Mganga Woodo, in the Swahili language, means the Woodo doctor. But to all forest people, he is “o curandero,” which means “the healer” in Portuguese.
(In Portuguese, “curandeiro” also means quack.)
A highly revered figure in sub-Saharan African communities, it is very often in strong conflict with official African medicine or monotheistic religious cult ministers, effectively creating a strong social contrast, especially for those in the weaker, poorer, or low-literacy population groups.
Everyone is afraid of the healer, and even today many rely on him for minor ills and major dramas. Not only to heal the body but, much more frequently, to balance the spirits.
The deep reliance on traditional medicine by less affluent populations is partly the cause of its high costs. But to the socio-cultural setting of much of rural Africa, as well as the ease in sourcing the necessary products from local markets, it is the practice to donate all possessions and money to the healer even if it cannot lead to healing.
Although undeniably some traditional cures seem to be effective against malaria, sickle cell anaemia, hypertension, and some AIDS symptoms, most traditional healers learn their art by direct experience, apprenticeship, and hearsay. And medical training understood as the application of knowledge very often turns out to be inconsistent and incomplete.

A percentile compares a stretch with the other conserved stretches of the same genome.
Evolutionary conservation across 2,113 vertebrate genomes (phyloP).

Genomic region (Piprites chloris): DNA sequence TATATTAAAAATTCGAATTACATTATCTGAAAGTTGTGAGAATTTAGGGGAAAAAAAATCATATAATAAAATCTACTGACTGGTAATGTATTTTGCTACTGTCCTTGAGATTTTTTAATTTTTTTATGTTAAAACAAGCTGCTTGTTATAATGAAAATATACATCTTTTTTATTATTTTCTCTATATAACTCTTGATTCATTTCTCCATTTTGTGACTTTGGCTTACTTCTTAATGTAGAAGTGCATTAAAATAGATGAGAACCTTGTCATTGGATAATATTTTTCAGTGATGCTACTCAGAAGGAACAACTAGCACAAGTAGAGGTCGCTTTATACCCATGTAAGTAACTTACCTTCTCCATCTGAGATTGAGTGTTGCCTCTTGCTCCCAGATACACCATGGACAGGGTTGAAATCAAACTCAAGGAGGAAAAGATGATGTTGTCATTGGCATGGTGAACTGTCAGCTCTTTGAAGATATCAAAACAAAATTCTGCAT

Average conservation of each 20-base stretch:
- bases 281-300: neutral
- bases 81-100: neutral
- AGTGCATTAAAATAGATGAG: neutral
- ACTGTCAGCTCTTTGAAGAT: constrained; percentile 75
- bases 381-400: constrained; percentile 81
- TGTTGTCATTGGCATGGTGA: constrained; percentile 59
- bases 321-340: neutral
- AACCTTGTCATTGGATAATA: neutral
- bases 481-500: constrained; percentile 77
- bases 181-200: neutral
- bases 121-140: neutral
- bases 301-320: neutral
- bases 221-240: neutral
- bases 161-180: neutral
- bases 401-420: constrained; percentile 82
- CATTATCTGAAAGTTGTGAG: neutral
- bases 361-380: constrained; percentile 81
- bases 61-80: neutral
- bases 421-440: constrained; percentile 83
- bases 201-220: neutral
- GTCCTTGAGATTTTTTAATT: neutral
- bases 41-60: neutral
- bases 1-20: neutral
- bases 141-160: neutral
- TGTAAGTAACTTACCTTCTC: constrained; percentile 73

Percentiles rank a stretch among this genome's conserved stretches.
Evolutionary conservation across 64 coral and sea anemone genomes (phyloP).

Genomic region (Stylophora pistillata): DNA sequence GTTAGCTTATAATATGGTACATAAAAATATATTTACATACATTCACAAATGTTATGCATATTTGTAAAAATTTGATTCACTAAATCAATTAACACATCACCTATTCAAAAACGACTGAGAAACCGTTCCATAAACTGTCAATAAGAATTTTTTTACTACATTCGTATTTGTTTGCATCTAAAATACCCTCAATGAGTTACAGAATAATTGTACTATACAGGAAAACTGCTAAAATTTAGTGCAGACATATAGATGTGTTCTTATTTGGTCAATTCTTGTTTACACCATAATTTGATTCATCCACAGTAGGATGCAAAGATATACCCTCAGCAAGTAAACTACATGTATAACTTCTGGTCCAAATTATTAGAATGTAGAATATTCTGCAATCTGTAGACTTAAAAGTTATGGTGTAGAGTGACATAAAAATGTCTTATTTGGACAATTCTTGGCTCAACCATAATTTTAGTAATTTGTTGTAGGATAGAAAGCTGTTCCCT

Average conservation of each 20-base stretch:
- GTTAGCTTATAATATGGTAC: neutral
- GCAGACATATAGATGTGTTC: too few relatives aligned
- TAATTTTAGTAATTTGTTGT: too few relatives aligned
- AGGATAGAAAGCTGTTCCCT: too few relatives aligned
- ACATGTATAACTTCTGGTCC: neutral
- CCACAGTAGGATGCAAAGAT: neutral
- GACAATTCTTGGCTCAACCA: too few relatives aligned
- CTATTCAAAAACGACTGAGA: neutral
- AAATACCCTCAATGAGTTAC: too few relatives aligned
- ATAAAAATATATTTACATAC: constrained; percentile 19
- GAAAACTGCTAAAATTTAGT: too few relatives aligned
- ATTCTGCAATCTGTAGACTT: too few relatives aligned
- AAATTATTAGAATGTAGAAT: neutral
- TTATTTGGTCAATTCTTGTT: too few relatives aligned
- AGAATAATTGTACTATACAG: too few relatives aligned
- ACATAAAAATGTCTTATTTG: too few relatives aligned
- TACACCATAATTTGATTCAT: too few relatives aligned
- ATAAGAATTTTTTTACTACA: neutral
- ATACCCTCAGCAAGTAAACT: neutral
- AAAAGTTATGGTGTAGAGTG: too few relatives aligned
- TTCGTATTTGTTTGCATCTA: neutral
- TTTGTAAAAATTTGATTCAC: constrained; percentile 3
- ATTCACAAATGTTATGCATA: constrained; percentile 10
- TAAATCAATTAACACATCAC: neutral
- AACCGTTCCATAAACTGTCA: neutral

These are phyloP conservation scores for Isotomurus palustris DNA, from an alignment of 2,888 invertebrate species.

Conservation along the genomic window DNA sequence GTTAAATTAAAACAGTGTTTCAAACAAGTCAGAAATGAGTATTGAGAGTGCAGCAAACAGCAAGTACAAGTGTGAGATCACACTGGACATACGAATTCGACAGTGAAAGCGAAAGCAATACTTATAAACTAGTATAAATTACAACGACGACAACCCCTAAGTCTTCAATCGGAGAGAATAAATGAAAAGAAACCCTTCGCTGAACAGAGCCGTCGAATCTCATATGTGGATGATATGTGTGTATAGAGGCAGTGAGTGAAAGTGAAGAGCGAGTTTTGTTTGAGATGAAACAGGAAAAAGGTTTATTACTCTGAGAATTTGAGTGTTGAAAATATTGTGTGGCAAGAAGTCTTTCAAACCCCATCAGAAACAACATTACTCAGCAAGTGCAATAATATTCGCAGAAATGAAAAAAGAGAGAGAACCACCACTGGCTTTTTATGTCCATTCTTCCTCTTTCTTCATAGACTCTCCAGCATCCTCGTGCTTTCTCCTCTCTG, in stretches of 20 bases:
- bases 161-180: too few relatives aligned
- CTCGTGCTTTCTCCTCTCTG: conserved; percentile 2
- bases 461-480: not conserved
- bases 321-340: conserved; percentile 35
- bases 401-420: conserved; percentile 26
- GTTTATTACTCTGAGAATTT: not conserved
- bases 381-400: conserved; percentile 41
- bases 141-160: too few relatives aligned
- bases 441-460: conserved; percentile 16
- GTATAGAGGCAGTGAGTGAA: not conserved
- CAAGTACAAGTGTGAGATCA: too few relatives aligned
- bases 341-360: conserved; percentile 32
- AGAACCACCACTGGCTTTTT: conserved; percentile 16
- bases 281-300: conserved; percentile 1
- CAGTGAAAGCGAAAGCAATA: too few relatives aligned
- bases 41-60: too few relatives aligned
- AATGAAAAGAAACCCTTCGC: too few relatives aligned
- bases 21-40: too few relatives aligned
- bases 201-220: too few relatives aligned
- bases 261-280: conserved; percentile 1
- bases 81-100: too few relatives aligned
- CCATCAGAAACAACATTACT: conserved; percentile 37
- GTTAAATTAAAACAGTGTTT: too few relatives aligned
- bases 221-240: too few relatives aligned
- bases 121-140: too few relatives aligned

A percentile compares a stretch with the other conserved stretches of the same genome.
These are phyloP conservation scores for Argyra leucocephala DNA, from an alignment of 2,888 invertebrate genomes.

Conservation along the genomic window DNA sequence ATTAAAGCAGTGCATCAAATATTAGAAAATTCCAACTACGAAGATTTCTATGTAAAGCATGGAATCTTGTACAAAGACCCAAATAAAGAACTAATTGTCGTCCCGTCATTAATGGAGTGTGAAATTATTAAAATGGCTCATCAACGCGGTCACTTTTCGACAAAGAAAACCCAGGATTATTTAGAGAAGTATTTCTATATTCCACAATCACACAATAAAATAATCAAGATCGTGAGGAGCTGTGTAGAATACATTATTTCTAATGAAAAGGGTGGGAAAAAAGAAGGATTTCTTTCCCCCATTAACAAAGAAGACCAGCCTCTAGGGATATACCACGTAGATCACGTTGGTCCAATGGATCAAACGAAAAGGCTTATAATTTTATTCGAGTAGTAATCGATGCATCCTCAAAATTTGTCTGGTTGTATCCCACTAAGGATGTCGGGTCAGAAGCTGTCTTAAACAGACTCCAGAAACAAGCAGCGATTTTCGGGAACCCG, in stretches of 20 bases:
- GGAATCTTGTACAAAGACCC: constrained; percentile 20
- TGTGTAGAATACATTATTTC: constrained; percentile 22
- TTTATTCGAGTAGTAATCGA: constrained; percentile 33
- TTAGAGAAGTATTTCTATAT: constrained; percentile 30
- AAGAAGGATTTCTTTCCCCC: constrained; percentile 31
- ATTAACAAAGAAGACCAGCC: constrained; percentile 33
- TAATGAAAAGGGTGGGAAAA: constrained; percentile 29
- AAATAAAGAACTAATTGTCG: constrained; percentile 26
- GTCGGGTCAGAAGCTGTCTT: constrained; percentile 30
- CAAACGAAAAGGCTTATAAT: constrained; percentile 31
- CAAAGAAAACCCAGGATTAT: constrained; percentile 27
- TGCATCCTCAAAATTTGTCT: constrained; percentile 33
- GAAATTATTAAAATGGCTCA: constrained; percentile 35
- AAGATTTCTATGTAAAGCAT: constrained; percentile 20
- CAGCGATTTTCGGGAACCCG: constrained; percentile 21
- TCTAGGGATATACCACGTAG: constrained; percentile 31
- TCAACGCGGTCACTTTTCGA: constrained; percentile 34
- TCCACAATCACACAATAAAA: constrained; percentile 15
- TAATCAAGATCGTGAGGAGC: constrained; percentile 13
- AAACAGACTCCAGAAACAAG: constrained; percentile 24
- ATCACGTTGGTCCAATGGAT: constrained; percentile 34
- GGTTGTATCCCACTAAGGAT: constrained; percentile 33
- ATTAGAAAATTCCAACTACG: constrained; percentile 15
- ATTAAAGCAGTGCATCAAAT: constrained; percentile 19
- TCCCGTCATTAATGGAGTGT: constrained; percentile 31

The traditional healer, despite recognizing himself in some bloody practices with no proven medical basis, is considered a central element in African culture. So much so that in some areas of the continent, especially those that are more inland and rural, he is the undisputed figurehead and judge even in socio-political matters, and he is credited with the power and authority given the spirits of the dead whose guardian and spokesman he is.
In reference to bloody and inhumane practices, in Tanzania for example, the belief that an albino person-his or her limbs-has magical powers and healing is still entrenched. And it is so strong that it generates a full-fledged manhunt to sell their blood, bones, organs and every part of their body on the black market, effectively fueling a multi-million dollar business.
The Institute of Traditional Medicine Muhimbili University College of Health Sciences in Dar es Salaam – the administrative capital of Tanzania – has the responsibility to research traditional healing systems in Tanzania. Also to address and try to solve the atrocious hunting of the albino population and the plagiarism of the weaker classes.
In 2001, the African Union declared the period 2001-2010 as the Decade of African Traditional Medicine.